Dawn Loggins is in the news these days, receiving well-earned praise for her guts and gumption. The Lawndale, North Carolina teen returned home from a 2011 summer camp for high achievers to find her parents were gone. It was months before she tracked them to Tennesse, where they had gone for a visit and just stayed.
Her family had never been stable. As she told CBS:
Every time my stepdad would be arrested, we would have to move. Or my mom would use rent money to bail him out of jail. There would be places where we lived where there wouldn’t be power and water for extended periods of time.
When Loggins’s parents abandoned her, Sheryl Kolton took her in. The school bus driver knew she was couch surfing and offered her a home. Then the school offered her a job as a school custodian.
Though she was working before and after school, the honors student kept her grades high in advanced placement classes. She also stayed active in school clubs. Her determination and intelligence paid off. In September, she will head to Harvard to start college.
As for her parents, for all their challenges, they are still family. When Loggins graduated from Burns High School, they were there to celebrate. The MSNBC video is an inspiring tribute to a determined teen.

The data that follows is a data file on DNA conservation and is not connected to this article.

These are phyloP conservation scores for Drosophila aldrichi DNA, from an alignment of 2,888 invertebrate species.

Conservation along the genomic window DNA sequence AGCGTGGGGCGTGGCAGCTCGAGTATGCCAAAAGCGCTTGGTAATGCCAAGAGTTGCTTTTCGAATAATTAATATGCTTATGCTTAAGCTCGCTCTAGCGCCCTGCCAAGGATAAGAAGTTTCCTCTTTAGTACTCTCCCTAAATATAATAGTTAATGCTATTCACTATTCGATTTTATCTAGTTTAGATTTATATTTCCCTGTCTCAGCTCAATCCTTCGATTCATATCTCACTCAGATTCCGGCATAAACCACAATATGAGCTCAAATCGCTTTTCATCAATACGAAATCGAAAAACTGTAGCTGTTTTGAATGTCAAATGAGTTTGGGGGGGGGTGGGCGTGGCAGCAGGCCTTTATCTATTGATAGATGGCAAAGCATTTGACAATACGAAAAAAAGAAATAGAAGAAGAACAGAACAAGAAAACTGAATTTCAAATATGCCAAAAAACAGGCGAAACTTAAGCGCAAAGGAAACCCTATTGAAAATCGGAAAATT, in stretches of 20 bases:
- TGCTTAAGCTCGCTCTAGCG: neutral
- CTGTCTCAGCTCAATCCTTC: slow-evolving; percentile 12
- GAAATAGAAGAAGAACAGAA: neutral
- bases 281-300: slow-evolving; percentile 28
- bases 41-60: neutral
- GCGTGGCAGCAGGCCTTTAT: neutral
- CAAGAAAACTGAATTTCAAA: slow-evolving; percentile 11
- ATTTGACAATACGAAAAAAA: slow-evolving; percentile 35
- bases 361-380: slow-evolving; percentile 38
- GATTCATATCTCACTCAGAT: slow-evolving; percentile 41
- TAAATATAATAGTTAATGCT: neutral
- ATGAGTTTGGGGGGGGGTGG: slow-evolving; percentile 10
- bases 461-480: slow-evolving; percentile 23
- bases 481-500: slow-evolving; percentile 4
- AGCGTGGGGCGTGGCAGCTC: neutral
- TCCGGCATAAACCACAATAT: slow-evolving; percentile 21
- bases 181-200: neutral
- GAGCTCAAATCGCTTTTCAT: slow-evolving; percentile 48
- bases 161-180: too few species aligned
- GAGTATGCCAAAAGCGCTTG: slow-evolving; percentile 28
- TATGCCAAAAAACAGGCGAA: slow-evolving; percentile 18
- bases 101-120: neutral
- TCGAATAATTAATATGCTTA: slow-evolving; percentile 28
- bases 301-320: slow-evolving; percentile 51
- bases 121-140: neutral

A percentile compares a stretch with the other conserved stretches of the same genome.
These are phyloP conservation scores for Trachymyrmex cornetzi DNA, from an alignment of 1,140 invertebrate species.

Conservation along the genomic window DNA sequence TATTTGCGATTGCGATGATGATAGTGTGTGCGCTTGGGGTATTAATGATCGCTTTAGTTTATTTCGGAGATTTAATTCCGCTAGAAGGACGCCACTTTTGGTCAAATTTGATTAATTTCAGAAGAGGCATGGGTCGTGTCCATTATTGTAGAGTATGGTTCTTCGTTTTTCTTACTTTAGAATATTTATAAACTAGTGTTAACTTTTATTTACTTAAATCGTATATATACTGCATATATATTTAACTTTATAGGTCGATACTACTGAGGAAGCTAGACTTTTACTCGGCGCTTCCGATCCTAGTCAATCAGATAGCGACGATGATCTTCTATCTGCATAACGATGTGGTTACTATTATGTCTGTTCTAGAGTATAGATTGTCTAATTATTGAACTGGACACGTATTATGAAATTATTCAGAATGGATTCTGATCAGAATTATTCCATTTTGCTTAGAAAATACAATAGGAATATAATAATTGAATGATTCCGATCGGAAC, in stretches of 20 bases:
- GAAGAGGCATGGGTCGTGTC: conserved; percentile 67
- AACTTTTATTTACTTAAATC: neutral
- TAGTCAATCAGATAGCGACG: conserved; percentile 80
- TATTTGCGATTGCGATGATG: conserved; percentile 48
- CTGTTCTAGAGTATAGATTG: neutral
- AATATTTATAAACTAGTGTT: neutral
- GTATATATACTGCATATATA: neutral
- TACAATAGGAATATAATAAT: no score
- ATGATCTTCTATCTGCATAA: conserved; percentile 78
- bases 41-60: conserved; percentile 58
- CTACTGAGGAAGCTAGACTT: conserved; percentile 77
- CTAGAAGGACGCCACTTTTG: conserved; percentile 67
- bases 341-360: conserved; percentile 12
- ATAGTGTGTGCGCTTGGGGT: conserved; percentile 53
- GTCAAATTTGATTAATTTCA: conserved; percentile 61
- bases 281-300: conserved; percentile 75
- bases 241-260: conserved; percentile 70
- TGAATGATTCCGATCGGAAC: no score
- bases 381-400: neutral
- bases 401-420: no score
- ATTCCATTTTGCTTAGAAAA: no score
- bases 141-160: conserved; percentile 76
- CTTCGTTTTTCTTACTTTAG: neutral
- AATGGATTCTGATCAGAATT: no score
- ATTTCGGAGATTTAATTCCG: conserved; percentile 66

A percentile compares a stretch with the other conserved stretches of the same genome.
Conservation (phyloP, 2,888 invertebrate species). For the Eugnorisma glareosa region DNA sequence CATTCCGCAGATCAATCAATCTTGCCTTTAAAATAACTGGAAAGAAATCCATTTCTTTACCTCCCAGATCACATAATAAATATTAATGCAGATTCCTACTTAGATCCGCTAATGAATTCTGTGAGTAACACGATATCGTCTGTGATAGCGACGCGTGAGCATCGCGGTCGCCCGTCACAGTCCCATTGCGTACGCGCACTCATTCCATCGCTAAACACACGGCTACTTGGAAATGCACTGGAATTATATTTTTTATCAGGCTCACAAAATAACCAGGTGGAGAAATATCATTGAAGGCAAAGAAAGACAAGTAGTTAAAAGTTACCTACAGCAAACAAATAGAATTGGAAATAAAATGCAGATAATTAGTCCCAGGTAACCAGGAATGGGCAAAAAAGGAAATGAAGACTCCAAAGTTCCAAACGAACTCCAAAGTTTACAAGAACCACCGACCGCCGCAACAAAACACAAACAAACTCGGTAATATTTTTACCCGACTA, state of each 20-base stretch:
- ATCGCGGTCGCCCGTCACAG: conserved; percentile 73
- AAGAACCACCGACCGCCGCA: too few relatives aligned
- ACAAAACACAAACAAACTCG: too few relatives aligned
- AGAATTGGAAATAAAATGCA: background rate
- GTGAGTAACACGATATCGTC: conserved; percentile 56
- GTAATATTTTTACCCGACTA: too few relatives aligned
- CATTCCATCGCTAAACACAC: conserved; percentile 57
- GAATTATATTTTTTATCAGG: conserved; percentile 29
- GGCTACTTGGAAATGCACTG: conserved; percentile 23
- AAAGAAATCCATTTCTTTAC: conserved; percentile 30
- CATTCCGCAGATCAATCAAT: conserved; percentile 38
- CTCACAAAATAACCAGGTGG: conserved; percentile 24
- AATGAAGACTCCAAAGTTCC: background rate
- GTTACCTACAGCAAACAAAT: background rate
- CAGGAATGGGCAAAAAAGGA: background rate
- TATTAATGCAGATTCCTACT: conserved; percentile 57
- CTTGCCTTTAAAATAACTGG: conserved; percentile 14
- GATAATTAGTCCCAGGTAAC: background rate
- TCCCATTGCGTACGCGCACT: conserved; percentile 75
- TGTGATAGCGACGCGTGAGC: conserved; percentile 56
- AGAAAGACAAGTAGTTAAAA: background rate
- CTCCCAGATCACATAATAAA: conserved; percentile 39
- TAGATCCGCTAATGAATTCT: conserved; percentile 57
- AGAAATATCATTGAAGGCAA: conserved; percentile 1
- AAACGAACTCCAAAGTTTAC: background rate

Two More Successes and a Lot More Waiting
Other homeless youth have been in the news recently. Danielle Baker just graduated from Horlick High School in Racine, Washington. For a year after her mother died, she bounced from relatives to shelters. Then she met Jo Wynn, the homeless woman who started Walkin’ In My Shoes, an outreach program for homeless youth. Wynn found a home for her in a transitional living program for young adults. Now she is a high school graduate with plans for a nursing career.
Samantha Garvey‘s family became homeless after they fell on hard times and were evicted from their rental home. When the bright senior from Bay Shore, New York became a semi-finalist in the Intel Science Talent Search, her story hit the media. That prompted Suffolk County Executive Steve Bellone to offer a rent-subsidized home to the family and an internship to Garvey.
These three young women were able to reach for the brass ring and hang on tight. They are, of course, the tiniest tip of a huge iceberg. A January 2011 program on ABC’s 20/20 reported two million American youth are homeless. Youth on the streets are particularly vulnerable. They are also remarkably resilient, as a study of Vancouver’s homeless youth showed.
Every homeless youth who graduates from school, finds a job or marries and raises a stable family is cause for celebration. These young people are at risk in all our communities. They deserve a chance to shine.
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